After the Salkinds mined all the cash (not to mention most of the fun) out of the Superman movie series, they wondered what to do next. After all, they still owned the rights to the "Superman Family" characters.
True, there were a couple of restrictions on what they could do next. Movies were out of the question. They'd already farmed out the Superman movie rights to Cannon Films - who'd given us the truly pathetic Superman IV: The Quest For Peace. Supergirl, though I personally thought it wasn't as bad as the general consensus did, wasn't good enough on any level to warrant a sequel.
A Superman TV series wasn't in the cards, either. The Salkinds didn't own those rights, as they hadn't yet reverted from the original Adventures of Superman from the 50's
Sure, they could've done a series about the exploits of Krypto, the Superdog. But that would've been silly. Even for the Salkinds.
What they did decide on (Admit it. You were way ahead of me here, weren't you? <G>) was a series based on the college-aged Clark Kent. Superboy.
At the time, 1988, this was an interesting choice if you were a comics reader. Two years before, DC Comics had reworked Superman's history so that Clark had never had a career as Superboy. In fact, "Superman" didn't make his public debut until after Clark had moved to Metropolis. A situation that was reflected in the Salkind's own movie series.
No matter. Continuity was nice, but unimportant. The decision was made. The series would go on.
As was the case with Christopher Reeve in Superman: The Movie, the Salkinds went with an unknown actor, John Haymes Newton, in the dual role of Clark/Superboy. Unlike Reeve, Newton didn't last very long in the role.
The "why" of that early departure isn't clear. One widely-held theory (which I repeated at one time on this page) was that the producers were embarrassed by their "Superboy" racking up tickets on the streets of Orlando. As far as I can tell now, that is simply untrue.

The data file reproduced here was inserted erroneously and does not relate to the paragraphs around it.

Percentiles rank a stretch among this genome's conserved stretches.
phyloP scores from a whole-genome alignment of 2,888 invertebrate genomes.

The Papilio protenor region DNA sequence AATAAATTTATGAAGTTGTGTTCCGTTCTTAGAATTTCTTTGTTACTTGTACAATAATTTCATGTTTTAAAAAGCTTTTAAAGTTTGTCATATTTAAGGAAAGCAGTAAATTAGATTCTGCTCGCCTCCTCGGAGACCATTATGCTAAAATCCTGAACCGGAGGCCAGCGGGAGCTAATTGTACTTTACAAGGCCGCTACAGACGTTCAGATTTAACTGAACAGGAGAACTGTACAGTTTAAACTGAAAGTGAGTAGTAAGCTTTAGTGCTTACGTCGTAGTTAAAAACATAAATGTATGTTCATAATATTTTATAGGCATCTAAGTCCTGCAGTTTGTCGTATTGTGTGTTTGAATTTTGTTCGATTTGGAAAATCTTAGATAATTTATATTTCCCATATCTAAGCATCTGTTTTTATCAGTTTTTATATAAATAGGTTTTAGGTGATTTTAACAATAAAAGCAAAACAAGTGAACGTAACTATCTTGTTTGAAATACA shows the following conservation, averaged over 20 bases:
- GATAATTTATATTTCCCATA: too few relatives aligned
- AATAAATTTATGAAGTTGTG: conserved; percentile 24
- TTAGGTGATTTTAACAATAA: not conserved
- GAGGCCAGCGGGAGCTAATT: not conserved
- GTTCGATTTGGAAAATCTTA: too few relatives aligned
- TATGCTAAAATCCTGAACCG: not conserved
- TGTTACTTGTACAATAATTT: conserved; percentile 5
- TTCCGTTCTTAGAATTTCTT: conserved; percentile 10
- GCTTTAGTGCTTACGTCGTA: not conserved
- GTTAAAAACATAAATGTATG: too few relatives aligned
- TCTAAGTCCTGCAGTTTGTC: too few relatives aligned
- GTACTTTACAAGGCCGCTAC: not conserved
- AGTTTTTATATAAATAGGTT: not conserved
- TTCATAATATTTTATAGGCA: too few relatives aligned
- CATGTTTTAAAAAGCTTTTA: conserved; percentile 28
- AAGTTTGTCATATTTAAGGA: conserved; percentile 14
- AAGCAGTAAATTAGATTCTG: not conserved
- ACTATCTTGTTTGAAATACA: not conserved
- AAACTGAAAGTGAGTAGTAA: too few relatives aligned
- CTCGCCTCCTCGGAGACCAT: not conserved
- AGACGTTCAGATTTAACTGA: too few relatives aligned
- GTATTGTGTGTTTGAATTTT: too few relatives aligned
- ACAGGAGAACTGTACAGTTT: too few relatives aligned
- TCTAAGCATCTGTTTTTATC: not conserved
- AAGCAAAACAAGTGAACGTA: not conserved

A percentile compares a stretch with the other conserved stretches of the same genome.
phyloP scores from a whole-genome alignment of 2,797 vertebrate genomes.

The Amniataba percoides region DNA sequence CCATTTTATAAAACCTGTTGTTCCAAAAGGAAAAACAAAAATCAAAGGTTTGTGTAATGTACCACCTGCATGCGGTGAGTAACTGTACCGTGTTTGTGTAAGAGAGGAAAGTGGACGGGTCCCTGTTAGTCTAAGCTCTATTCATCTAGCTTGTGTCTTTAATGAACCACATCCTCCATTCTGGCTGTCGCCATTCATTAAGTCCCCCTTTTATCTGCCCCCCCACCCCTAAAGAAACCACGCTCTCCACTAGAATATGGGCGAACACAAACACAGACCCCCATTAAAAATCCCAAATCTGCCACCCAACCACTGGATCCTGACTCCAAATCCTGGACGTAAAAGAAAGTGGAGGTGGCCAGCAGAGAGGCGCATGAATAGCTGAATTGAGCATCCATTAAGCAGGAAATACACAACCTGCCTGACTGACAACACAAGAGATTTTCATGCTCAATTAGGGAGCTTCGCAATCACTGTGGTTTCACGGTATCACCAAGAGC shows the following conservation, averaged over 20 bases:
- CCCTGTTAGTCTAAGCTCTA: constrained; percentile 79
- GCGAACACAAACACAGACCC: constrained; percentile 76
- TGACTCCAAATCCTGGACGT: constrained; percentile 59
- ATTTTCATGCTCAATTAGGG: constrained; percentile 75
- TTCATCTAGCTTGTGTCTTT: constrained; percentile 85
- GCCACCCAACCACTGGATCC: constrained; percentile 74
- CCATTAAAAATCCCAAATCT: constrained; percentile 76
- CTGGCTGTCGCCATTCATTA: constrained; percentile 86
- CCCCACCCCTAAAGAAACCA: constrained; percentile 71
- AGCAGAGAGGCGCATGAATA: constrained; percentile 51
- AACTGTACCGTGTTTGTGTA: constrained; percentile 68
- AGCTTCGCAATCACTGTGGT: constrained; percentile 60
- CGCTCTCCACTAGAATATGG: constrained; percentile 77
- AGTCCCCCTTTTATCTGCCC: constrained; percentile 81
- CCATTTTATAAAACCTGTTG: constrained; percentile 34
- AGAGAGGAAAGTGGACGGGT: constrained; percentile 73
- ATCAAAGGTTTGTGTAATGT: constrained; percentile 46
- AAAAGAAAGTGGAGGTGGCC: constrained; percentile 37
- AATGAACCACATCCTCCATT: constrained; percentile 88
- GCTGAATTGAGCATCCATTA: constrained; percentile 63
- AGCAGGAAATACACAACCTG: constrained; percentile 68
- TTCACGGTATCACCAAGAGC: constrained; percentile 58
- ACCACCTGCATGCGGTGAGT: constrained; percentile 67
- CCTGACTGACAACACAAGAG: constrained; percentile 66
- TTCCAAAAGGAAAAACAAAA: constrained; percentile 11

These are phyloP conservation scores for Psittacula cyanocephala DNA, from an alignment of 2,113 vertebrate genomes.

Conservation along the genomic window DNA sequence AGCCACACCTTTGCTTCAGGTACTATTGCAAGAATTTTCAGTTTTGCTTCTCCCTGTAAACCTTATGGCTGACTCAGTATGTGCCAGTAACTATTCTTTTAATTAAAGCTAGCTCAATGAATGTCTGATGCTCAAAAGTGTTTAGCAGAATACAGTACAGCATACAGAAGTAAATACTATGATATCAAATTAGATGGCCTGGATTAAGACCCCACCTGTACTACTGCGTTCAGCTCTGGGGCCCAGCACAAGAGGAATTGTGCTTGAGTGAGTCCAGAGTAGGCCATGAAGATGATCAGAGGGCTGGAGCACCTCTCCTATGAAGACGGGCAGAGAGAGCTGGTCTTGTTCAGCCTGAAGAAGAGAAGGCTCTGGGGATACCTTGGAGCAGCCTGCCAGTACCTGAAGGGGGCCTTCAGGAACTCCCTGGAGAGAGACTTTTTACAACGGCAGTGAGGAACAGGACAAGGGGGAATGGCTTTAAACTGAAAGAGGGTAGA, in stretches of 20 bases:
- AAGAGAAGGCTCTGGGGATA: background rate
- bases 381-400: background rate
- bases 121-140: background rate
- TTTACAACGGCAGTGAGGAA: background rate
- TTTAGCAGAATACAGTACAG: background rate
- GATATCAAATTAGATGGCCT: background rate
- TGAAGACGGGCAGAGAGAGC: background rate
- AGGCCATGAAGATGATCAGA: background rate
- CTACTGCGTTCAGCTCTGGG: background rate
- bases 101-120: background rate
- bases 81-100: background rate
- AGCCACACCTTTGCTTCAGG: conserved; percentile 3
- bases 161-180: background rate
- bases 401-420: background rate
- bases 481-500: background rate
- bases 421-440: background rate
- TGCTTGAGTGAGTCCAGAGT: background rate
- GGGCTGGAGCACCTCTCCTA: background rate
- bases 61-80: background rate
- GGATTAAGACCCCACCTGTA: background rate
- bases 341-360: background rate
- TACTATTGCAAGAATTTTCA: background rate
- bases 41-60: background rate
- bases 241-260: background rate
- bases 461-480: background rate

It is true that the local paper, The Orlando Sentinel, did run a series of articles critical of the dismissal of the only ticket Newton received in Orlando. I was able to go back and read these articles myself, and while the facts may well stand up to scrutiny, the conclusions reached by the Sentinel are, to put it charitibly, questionable. (If I were to put it bluntly, I'd call that series a hatchet job. But since I don't want to be sued, I won't...)
The other theory involved, as it often does, money.
On occasion, I've been approached via e-mail by persons associated with the series (forget it, I'm not naming names...). One of these people was in a position to know something about this subject, and disputes this "issue". Reportedly, a raise was requested for Season Two, and the request was granted.
So, money wasn't an issue and a ticket wasn't an issue. Why was Newton dismissed? Not even my contact knew...
But as they say, the show must go on. and it did. Replacing Newton was another relative unknown, Gerard Christopher.
Christopher (whose real name is Jerry Dinome), brought a more traditional split to the roles of Clark and Superboy, unlike Newton, who eschewed the timidity of prior Clarks.
An interesting tidbit to me was
the fact that Christopher was 31 when he took over the part. Twelve years
older that Newton. Seven years older than Reeve was when he took the part
of Superman. Older than Dean Cain was when he
left the role
of Superman/Clark in Lois and Clark.
Oldest "SuperBOY" I've ever heard of...but I digress...
Surprisingly, recasting the Boy of Steel wasn't that big a deal. At least not to me. I'd guess not to too many other viewers either. My opinion is that Superboy wasn't the real star of this show. Lana Lang, as played by Stacy Haiduk, was. As the focus point for the audience, in that she was the ordinary human who had the most interaction with the young Kryptonian, Haiduk had probably the most difficult assignment of any player on the series. She had to relate to this unworldly character in a manner that made him believable. If Lana didn't believe in Superboy as a living, breathing person, we wouldn't either. (It also didn't hurt that she was easy on the eyes, as it were. <G>)